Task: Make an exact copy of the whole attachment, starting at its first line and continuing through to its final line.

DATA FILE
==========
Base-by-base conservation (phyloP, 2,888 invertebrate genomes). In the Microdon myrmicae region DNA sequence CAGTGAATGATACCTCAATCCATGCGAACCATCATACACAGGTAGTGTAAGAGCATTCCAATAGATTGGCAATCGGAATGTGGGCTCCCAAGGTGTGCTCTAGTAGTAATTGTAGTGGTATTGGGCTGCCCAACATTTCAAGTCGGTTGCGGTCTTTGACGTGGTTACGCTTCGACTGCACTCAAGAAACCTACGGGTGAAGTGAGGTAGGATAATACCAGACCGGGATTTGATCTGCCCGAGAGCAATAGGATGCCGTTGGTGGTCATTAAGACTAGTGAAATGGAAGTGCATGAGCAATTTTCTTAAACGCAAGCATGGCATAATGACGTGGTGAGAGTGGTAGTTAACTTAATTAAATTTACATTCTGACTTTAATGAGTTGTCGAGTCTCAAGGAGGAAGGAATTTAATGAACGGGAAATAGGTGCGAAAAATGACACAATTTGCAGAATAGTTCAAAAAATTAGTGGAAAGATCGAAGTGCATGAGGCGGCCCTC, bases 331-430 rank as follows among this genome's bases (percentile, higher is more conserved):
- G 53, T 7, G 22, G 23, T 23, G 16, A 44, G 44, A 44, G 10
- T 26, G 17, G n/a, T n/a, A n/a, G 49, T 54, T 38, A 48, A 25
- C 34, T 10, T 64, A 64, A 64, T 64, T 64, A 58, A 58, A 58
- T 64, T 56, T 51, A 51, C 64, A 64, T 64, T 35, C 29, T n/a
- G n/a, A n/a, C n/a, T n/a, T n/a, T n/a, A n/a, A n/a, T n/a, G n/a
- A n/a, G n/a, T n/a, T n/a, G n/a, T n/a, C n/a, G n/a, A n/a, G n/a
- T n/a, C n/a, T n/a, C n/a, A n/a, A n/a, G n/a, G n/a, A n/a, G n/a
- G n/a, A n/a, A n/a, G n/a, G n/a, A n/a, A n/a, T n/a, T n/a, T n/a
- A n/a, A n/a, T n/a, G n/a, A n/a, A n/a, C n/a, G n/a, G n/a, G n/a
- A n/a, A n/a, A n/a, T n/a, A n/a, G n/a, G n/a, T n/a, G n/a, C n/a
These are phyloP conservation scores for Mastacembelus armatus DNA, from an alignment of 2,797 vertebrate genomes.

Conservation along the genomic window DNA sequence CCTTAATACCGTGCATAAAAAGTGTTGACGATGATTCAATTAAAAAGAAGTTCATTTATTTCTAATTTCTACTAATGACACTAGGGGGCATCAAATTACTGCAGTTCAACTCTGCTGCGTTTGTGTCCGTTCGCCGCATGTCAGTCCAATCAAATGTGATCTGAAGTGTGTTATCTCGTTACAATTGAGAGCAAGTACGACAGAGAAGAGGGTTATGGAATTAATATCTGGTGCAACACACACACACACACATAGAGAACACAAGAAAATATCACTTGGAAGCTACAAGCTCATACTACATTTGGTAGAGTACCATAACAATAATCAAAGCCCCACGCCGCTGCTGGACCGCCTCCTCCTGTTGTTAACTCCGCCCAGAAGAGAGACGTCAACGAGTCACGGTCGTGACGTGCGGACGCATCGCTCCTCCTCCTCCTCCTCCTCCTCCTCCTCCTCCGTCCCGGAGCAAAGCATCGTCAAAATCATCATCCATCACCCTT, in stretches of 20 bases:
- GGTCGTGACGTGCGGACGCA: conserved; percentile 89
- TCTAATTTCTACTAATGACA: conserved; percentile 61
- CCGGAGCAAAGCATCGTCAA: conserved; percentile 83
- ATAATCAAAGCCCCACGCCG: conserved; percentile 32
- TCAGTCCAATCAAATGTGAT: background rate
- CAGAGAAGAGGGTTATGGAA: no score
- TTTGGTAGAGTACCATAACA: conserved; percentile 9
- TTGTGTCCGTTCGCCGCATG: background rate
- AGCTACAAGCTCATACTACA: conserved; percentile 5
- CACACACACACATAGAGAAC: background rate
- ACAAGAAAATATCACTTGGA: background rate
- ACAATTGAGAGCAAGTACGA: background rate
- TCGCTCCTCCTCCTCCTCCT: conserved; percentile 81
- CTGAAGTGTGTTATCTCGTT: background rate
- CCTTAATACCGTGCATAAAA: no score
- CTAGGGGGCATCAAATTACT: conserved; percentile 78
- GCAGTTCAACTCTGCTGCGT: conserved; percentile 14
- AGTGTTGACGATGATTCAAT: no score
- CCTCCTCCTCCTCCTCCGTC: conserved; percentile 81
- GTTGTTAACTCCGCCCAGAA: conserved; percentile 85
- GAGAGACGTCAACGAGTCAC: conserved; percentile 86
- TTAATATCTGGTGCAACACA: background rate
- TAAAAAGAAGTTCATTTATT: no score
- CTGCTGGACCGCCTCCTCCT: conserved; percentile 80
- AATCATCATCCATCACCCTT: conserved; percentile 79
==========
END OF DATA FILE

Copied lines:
Base-by-base conservation (phyloP, 2,888 invertebrate genomes). In the Microdon myrmicae region DNA sequence CAGTGAATGATACCTCAATCCATGCGAACCATCATACACAGGTAGTGTAAGAGCATTCCAATAGATTGGCAATCGGAATGTGGGCTCCCAAGGTGTGCTCTAGTAGTAATTGTAGTGGTATTGGGCTGCCCAACATTTCAAGTCGGTTGCGGTCTTTGACGTGGTTACGCTTCGACTGCACTCAAGAAACCTACGGGTGAAGTGAGGTAGGATAATACCAGACCGGGATTTGATCTGCCCGAGAGCAATAGGATGCCGTTGGTGGTCATTAAGACTAGTGAAATGGAAGTGCATGAGCAATTTTCTTAAACGCAAGCATGGCATAATGACGTGGTGAGAGTGGTAGTTAACTTAATTAAATTTACATTCTGACTTTAATGAGTTGTCGAGTCTCAAGGAGGAAGGAATTTAATGAACGGGAAATAGGTGCGAAAAATGACACAATTTGCAGAATAGTTCAAAAAATTAGTGGAAAGATCGAAGTGCATGAGGCGGCCCTC, bases 331-430 rank as follows among this genome's bases (percentile, higher is more conserved):
- G 53, T 7, G 22, G 23, T 23, G 16, A 44, G 44, A 44, G 10
- T 26, G 17, G n/a, T n/a, A n/a, G 49, T 54, T 38, A 48, A 25
- C 34, T 10, T 64, A 64, A 64, T 64, T 64, A 58, A 58, A 58
- T 64, T 56, T 51, A 51, C 64, A 64, T 64, T 35, C 29, T n/a
- G n/a, A n/a, C n/a, T n/a, T n/a, T n/a, A n/a, A n/a, T n/a, G n/a
- A n/a, G n/a, T n/a, T n/a, G n/a, T n/a, C n/a, G n/a, A n/a, G n/a
- T n/a, C n/a, T n/a, C n/a, A n/a, A n/a, G n/a, G n/a, A n/a, G n/a
- G n/a, A n/a, A n/a, G n/a, G n/a, A n/a, A n/a, T n/a, T n/a, T n/a
- A n/a, A n/a, T n/a, G n/a, A n/a, A n/a, C n/a, G n/a, G n/a, G n/a
- A n/a, A n/a, A n/a, T n/a, A n/a, G n/a, G n/a, T n/a, G n/a, C n/a
These are phyloP conservation scores for Mastacembelus armatus DNA, from an alignment of 2,797 vertebrate genomes.

Conservation along the genomic window DNA sequence CCTTAATACCGTGCATAAAAAGTGTTGACGATGATTCAATTAAAAAGAAGTTCATTTATTTCTAATTTCTACTAATGACACTAGGGGGCATCAAATTACTGCAGTTCAACTCTGCTGCGTTTGTGTCCGTTCGCCGCATGTCAGTCCAATCAAATGTGATCTGAAGTGTGTTATCTCGTTACAATTGAGAGCAAGTACGACAGAGAAGAGGGTTATGGAATTAATATCTGGTGCAACACACACACACACACATAGAGAACACAAGAAAATATCACTTGGAAGCTACAAGCTCATACTACATTTGGTAGAGTACCATAACAATAATCAAAGCCCCACGCCGCTGCTGGACCGCCTCCTCCTGTTGTTAACTCCGCCCAGAAGAGAGACGTCAACGAGTCACGGTCGTGACGTGCGGACGCATCGCTCCTCCTCCTCCTCCTCCTCCTCCTCCTCCTCCGTCCCGGAGCAAAGCATCGTCAAAATCATCATCCATCACCCTT, in stretches of 20 bases:
- GGTCGTGACGTGCGGACGCA: conserved; percentile 89
- TCTAATTTCTACTAATGACA: conserved; percentile 61
- CCGGAGCAAAGCATCGTCAA: conserved; percentile 83
- ATAATCAAAGCCCCACGCCG: conserved; percentile 32
- TCAGTCCAATCAAATGTGAT: background rate
- CAGAGAAGAGGGTTATGGAA: no score
- TTTGGTAGAGTACCATAACA: conserved; percentile 9
- TTGTGTCCGTTCGCCGCATG: background rate
- AGCTACAAGCTCATACTACA: conserved; percentile 5
- CACACACACACATAGAGAAC: background rate
- ACAAGAAAATATCACTTGGA: background rate
- ACAATTGAGAGCAAGTACGA: background rate
- TCGCTCCTCCTCCTCCTCCT: conserved; percentile 81
- CTGAAGTGTGTTATCTCGTT: background rate
- CCTTAATACCGTGCATAAAA: no score
- CTAGGGGGCATCAAATTACT: conserved; percentile 78
- GCAGTTCAACTCTGCTGCGT: conserved; percentile 14
- AGTGTTGACGATGATTCAAT: no score
- CCTCCTCCTCCTCCTCCGTC: conserved; percentile 81
- GTTGTTAACTCCGCCCAGAA: conserved; percentile 85
- GAGAGACGTCAACGAGTCAC: conserved; percentile 86
- TTAATATCTGGTGCAACACA: background rate
- TAAAAAGAAGTTCATTTATT: no score
- CTGCTGGACCGCCTCCTCCT: conserved; percentile 80
- AATCATCATCCATCACCCTT: conserved; percentile 79